Monday 24 December 2012

For Mehreen Raheel, it’s Pakistan first

09:22 By Lollywood Online

The actor says she wants to do work that will represent her country.
After several delays, the film Tamanna has quietly finished filming this week. The film, starring Umair Rana, Salman Shahid and Feryal Gauhar has already been featured in film festivals for its catchy soundtrack sung by Rahat Fateh Ali Khan. A less talked about late addition to the cast is the talented actor Mehreen Raheel, who has been given an extended role in the film.
Tamanna is a UK-Pakistani production and is the first full-length Pakistani feature film directed by a British director Steven Moore. The story of the film is about a director who invites a man to his house to play games, but instead, the two characters fight over a woman. The story revolves around love, adultery, robbery and a murder. The film has been shot entirely in Pakistan.
Mehreen has been seen as the face of several brands with the most popular being Ufone and appeared in many television dramas as well. She feels that the film Tamanna is part of a larger project to help develop a Pakistani film industry. This is her second project since the much talked about co-production film, Virsa.
“Since our film industry has been in decline in the recent past, everybody is now working hard to revive it,” she says. “There was a big gap but the film industry never died out.”
Mahreen Raheel
Mehreen believes that the Pakistani film industry is functional mainly for the masses. However, now the directors and producers are focusing on making movies for “the elite or the educated”. “We need some time but we are actually being recognised in the market now,” she adds.
As she grows, Mehreen is more concerned about her craft. Presently, she has two television dramas on air, including a PTV Home production Daag-e-Nadamat and also Hum TV’sZindagi Gulzar Hai. She dispels the notion that she is being type-cast in younger character roles.
“I am a character actor,” she explains. “If you give me a younger role, I will do a younger role and if you give me an older role, I will do that. People think I am being typecast, but there is a lot of other work I do that should be reviewed also.”
Mehreen feels that she is versatile and is interested in both films and dramas, but that there is no comparison between the two. “It’s like comparing apples and oranges. Film can be a royal experience — it is the ultimate exposure. And if it’s an international film, one is not restricted to being popular only in their country.”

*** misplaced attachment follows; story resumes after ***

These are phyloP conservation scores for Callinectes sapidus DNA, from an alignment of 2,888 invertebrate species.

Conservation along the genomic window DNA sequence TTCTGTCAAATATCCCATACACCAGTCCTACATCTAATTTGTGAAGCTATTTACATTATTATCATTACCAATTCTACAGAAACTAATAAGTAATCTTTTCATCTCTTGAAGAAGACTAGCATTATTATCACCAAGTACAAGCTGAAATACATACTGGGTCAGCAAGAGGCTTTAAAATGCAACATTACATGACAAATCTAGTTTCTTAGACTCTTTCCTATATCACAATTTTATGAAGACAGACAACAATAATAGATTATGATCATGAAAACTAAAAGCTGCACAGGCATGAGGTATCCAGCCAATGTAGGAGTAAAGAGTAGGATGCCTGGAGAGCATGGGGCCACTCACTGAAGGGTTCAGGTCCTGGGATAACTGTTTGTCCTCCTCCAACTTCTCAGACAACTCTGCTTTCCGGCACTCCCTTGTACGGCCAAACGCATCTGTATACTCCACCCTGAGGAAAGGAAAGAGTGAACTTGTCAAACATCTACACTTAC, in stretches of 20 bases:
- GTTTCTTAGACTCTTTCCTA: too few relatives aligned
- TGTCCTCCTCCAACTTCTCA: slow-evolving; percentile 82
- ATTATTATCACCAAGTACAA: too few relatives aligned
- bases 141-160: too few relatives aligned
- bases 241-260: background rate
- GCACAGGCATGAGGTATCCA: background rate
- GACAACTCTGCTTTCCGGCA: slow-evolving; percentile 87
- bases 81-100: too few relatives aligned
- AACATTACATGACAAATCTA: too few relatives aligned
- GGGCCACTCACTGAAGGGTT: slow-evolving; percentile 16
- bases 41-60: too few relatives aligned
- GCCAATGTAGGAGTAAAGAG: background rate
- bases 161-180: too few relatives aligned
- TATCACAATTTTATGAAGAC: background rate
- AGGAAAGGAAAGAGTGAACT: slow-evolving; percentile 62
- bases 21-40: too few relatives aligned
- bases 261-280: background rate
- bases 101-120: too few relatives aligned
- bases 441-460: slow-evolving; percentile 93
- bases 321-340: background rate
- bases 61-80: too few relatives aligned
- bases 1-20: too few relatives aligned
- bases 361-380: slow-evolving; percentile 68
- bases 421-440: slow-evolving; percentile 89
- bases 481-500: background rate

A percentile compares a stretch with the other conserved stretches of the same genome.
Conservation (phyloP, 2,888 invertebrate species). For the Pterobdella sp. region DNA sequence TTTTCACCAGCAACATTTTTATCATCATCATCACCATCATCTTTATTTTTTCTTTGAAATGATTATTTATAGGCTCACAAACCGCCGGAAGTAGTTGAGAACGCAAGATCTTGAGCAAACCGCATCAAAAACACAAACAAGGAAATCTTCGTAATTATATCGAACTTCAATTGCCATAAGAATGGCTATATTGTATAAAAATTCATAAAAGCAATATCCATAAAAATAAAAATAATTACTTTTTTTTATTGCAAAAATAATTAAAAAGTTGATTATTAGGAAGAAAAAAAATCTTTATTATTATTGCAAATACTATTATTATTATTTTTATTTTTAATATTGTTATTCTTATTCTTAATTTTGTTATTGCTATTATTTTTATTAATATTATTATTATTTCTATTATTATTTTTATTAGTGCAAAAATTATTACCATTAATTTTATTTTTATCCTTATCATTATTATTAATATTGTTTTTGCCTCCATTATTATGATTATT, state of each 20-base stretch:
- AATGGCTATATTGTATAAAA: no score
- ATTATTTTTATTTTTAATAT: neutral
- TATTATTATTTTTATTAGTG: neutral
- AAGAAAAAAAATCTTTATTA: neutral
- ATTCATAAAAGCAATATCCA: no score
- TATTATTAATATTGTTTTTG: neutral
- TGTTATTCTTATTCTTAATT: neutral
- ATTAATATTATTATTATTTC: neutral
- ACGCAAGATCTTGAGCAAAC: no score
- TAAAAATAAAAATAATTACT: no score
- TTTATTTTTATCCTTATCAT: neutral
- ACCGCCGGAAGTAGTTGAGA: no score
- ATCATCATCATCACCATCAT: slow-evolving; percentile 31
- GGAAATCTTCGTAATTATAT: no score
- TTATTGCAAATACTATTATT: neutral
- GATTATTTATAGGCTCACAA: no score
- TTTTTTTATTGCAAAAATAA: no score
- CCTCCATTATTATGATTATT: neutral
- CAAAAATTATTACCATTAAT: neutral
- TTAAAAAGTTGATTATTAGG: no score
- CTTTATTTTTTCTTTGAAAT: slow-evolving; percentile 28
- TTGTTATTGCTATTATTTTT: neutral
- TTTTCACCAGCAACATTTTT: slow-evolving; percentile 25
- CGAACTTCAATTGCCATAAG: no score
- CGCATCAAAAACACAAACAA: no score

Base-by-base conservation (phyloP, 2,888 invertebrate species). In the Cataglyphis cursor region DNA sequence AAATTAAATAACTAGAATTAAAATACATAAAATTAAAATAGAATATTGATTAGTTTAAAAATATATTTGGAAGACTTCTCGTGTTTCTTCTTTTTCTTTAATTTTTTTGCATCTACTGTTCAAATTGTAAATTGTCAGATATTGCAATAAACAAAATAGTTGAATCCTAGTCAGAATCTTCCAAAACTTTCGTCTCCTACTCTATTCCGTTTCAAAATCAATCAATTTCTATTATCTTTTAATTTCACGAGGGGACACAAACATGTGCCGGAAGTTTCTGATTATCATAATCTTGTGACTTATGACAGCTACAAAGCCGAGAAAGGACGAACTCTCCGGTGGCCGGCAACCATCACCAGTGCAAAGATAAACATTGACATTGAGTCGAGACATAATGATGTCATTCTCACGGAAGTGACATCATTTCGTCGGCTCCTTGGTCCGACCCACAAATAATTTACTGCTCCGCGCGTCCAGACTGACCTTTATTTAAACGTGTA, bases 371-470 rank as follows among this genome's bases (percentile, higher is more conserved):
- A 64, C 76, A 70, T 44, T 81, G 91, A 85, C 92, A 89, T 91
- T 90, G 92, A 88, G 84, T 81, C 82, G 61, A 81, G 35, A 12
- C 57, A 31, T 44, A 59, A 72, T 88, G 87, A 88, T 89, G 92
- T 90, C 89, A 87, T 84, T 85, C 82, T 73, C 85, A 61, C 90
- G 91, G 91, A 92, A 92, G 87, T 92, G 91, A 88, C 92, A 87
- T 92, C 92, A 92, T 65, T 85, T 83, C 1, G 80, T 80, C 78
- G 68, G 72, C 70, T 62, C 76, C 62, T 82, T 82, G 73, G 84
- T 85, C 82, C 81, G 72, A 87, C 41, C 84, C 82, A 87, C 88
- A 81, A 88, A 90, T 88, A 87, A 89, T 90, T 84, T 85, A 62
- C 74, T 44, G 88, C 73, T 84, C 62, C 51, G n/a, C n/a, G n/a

She adds that the new-age film scene is about struggling, coming together and making sacrifices to generate a new environment in our film industry. She acknowledged that talented people are working towards making films, despite the barriers and hang-ups that still exist.
Mahreen Raheel  coat
“We have modern thoughts that we have to execute with stone-age equipment; so it will take some time to be nurtured,” says Mehreen, adding that things need to change for improvement in the industry.
“A lot of film offers are coming my way,” says Raheel. “But if I am going to do something I want to represent my country — that comes first. It has to be something that I am proud of.”
Mehreen plays the role of a young girl in the film and says it is an interesting one. “When we started out, there were limited scenes for me but as they saw my work, the director decided to add more,” she adds.
Joining the film at the tail end of production, Mehreen says that she is excited about the soundtrack. “The soundtrack for my first film was also sung by Rahat Fateh Ali Khan, which was a super-hit,” shares Mehreen, referring to Rahat’s hit song, Mein Tenu Samjhawan.
The young actor feels that this film is different from other films because of the subject it tackles.
“It’s not about a social issue,” she says, adding that there’s enough media coverage on those problems. “We have enough issues being highlighted daily on news channels. [They] touch upon sensitive topics both social and political,” says Mehreen. “It [Tamanna] is a pure entertainer; the story is a murder mystery. It’s about our glory days of cinema.”


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